Also known as:
Chthonic spirit Aeacus, son of Zeus and Aegina, was king of the Isle of Aegina. Zeus imprisoned his mother on an uninhabited island, and so Aeacus had no one to rule. He prayed to Zeus, who transformed the island’s ants into
people, called Myrmidons or “ant people.” (Aeacus’ grandson Achilles later led a troop of Myrmidons to battle in Troy.) An alternative version with the same conclusion suggests that the island was decimated by plague and that’s why Aeacus beseeched Zeus to repopulate it. This myth may recall the decimation of Aegina’s original inhabitants or Aegina’s subjugation by Athens. In 431 BCE, Aegina’s inhabitants were expelled in favor of Athenian colonists. Aeacus allied himself with his father’s pantheon. The Olympians adored him and called upon him to arbitrate their disputes. Aeacus was considered an exceptionally honest man in life—just, fair, and ethical. He was eventually venerated as a deity with shrines in Athens and Aegina, where he is believed to be buried. He had two sons with Chiron’s daughter, Endaïs: Peleus, father of Achilles, and Telamon, father of Ajax. Aeacus raped a Nereid named Psamanthe (“sea sand”). Attempting to escape him, she transformed into a seal. Their son, Phokos, (literally “seal”) Demonstrated superior athletic and martial skills. His jealous half brothers murdered him and were then exiled by their father. When he died, Aeacus journeyed to Hades like anyone else, but unlike everyone else, he did not become a twittering shade. Instead he was appointed a judge. He lives in Hades’ palace and is trusted to be the keeper of the keys to Hades and to hold onto Hades’ scepter when the Death Lord doesn’t feel like carrying it. In the mortal realm, Aeacus is petitioned for justice. If you have a dispute, legal or ethical, that extends beyond the grave, Aeacus may be petitioned for assistance. Aeacus has close family ties to water spirits: aside from his judicial functions, he is also traditionally invoked for protection from pirates.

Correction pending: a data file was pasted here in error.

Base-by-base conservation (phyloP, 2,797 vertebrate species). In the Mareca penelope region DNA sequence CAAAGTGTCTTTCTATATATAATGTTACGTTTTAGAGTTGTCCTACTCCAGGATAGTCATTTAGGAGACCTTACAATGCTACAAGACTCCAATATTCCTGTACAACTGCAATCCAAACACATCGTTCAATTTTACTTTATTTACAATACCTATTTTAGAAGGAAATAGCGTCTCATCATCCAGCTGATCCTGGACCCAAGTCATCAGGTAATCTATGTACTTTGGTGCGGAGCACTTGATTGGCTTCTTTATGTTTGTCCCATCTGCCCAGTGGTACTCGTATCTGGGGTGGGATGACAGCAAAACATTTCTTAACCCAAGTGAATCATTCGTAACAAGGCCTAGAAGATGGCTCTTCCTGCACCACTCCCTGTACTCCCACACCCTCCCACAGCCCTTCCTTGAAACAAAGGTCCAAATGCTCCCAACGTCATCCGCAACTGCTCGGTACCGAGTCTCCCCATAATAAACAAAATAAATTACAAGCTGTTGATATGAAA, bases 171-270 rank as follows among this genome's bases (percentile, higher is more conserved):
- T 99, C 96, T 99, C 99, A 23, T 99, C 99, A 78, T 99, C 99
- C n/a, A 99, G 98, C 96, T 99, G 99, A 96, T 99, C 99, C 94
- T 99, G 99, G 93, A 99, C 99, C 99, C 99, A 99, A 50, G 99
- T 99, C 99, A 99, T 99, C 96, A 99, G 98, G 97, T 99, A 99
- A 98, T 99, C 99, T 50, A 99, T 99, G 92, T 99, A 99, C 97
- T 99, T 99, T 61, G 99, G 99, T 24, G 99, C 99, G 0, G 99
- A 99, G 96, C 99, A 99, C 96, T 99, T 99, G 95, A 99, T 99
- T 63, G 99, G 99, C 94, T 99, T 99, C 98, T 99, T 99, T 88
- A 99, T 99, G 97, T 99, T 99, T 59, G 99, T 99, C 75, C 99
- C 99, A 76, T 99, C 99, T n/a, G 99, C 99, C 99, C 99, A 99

Aeacus is very proud of his family: surround him with their images including Zeus, Achilles, and Aegina. Alexander the Great claimed descent from Aeacus via his mother: add his image, too.
Achilles; Aegina; Hades; Nereid; Thetis; Zeus
Aeacus (bewailing) In Greek mythology, first king of Aegina; son of Zeus by Aegina, a daughter of the river god Asopus in Philius. Zeus, in the form of an eagle, had taken Aegina and carried her off to the island named after her, where Aeacus was born. As king of Aegina, Aeacus ruled the Myrmidons, people whom Zeus had transformed from ants to populate the island. Aeacus was loved by the gods for his piety, and when a drought desolated Greece, his intercession obtained rain from Zeus. The Greeks built Aeacus a temple enclosed with a marble wall. The poet Pindar says that Aeacus helped Poseidon and Apollo construct the walls of Troy. Because Aeacus was noted for his justice, he was made one of the judges over the dead, along with Minos and Rhadamanthys. At Aegina and Athens he was worshipped as a demigod. His sons by Chiron’s daughter Endeis were Telamon and Peleus, the fathers of Ajax and Achilles. Another son, Phocus, by the Nereid Psamathe was killed by his half brothers, who were then banished by their father for the crime. Ovid’s Metamorphoses (book 7) and Hesiod’s Theogony (1003–5) tell of Aeacus.
Encyclopedia of World Mythology and Legend, Third Edition – Written by Anthony S. Mercatante & James R. Dow
Copyright © 2009 by Anthony S. Mercatante
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